I have just read your Feb. 4 article “Accused Nazi dies before denaturalization trial” about Peter Egner. A Yugoslav native, he came to the United States in 1960 and was accused of being part of the Nazi mobile killing squad in Belgrade, having participated in the murder of 17,000 Serbian civilians. What the article does not state is that among these were thousands of Jews. I should know, having only just now been informed by the researchers at the U.S. Holocaust Memorial Museum in Washington, D.C., that my dear father, Markus Mordko Wald, was killed in Serbia by Nazi killing squads. They took the men of the town of Nis, to which my father had fled from Vienna, and brought them to a hill called Bubanj, where they systematically shot all the men. (The women, by the way, along with all the children, were subsequently taken by vans to the countryside where they gassed them.)

The terrible irony is that my father had already been in two concentration camps, Dachau and Buchenwald, where he had suffered for about one year under the most horrible conditions. By the way, while in Buchenwald he risked his life to save a fellow inmate who had been too ill to work.

My mother managed to get my father out of the concentration camp by a ruse, so he would leave Austria; she had obtained a fake permit to go to Palestine from a cousin who lived in there. Only he had nowhere to go. My brother, sister, and I were already in the United States and my mother had a visa to come here also, but when she begged the American consul to also let my father come, he rejected her plea, citing the quota system and the fact that my father was on the very tiny Romanian quota.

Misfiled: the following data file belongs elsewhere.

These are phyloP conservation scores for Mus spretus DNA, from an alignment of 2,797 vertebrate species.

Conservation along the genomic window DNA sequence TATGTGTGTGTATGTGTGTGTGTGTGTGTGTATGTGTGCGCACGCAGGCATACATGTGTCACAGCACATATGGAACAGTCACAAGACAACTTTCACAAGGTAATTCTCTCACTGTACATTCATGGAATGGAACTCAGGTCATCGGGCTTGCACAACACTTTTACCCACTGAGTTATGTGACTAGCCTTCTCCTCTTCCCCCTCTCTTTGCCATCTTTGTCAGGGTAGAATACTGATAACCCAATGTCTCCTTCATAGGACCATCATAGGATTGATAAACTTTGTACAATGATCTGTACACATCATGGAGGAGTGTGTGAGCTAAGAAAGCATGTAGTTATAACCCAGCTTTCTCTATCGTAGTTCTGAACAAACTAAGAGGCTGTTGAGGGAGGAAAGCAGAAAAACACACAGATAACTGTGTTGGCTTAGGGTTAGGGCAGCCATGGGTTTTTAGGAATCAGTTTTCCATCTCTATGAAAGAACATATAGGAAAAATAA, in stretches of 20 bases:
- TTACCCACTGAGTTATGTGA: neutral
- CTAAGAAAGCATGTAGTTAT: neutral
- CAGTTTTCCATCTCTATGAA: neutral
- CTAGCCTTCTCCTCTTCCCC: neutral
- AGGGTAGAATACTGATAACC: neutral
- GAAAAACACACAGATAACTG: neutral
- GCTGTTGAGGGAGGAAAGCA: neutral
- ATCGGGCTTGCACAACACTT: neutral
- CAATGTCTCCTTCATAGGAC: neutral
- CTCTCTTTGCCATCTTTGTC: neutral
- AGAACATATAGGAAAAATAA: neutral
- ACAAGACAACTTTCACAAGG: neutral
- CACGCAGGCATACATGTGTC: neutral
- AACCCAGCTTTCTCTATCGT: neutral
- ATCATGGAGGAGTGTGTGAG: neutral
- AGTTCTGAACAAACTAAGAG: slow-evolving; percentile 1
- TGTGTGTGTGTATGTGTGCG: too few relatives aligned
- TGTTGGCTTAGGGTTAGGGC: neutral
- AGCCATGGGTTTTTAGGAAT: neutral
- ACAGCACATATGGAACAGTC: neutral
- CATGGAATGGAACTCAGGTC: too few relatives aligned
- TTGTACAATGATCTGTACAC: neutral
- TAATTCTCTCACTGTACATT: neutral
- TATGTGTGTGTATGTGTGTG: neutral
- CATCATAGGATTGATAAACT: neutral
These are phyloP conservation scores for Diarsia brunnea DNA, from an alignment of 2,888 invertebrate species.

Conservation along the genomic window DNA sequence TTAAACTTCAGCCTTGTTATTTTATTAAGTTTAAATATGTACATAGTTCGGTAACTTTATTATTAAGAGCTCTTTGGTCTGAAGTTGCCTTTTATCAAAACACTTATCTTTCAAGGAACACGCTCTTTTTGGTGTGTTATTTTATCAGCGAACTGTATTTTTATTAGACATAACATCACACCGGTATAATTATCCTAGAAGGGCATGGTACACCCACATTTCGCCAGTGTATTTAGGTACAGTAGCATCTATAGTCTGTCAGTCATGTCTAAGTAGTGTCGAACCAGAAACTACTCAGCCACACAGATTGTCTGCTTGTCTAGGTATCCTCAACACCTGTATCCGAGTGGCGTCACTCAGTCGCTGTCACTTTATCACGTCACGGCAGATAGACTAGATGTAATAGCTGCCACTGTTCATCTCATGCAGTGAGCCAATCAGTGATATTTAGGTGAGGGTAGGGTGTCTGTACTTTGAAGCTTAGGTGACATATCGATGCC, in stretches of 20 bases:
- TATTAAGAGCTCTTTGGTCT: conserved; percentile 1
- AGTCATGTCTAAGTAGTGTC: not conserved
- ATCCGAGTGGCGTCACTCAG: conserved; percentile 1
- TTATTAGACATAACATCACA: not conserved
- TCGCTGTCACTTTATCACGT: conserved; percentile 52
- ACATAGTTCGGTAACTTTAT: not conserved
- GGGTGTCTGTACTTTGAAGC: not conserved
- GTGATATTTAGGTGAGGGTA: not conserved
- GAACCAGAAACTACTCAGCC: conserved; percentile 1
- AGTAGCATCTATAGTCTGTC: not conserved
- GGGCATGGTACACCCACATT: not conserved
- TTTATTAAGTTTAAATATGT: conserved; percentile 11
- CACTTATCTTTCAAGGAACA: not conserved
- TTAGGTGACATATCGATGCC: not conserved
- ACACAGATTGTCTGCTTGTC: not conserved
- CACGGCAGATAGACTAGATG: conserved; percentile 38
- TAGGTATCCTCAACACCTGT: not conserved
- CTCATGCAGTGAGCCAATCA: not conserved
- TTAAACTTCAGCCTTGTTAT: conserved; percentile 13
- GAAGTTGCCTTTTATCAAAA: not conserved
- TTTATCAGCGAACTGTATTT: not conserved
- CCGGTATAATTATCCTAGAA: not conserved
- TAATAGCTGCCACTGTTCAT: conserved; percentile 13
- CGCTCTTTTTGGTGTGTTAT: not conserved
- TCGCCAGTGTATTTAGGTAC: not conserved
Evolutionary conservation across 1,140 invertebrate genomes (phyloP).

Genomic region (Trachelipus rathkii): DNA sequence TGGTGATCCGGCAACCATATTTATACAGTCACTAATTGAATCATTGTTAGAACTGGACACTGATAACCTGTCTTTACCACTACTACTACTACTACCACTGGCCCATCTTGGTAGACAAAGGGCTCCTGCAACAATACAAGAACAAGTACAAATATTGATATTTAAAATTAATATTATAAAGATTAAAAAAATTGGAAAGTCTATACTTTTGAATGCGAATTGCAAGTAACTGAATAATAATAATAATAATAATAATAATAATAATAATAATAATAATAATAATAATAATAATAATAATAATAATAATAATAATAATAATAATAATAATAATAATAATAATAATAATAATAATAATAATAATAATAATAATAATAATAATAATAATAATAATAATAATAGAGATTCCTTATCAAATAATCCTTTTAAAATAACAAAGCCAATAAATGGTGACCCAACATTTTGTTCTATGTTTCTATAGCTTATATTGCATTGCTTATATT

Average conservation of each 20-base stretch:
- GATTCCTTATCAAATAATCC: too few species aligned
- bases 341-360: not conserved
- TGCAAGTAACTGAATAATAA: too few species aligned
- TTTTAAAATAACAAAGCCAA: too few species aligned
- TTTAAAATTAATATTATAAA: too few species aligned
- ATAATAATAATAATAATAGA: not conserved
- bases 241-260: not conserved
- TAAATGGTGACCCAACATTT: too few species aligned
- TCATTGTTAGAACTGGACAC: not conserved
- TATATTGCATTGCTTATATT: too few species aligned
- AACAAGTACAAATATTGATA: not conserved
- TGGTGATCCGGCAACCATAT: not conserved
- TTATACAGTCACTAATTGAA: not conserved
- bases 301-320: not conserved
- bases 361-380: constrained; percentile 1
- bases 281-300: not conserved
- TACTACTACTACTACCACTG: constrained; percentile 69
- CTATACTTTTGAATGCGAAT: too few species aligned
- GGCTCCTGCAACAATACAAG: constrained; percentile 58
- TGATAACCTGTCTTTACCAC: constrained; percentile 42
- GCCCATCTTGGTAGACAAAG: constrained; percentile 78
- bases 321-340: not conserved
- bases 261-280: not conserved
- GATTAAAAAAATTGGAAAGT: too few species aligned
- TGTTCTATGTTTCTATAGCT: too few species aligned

My mother wanted to remain with my father, but he would not hear of it; he insisted she go to America to the children. We will be grateful to him for this forever because, had he not sent her here, she would also have been killed.

So now, my father had his whole family here; he had a brother and a sister here also, who had guaranteed that my father would never be a burden of the government. Yet, when we appealed to President Roosevelt, to the governor of New York, to our representative and even to Mrs. Eleanor Roosevelt, to whom I had written a heartbreaking appeal thinking she would have a softer heart, all was in vain.

But the Nazis who had been the perpetrators of unspeakable crimes gained entrance to America. Is this not galling?

And now I read that one of the murderers in Serbia a1so came to the United States, and he lived out his whole life here in peace, totally undisturbed. He might very well have been the one who shot my father. I cannot describe to you how disturbing that is to me.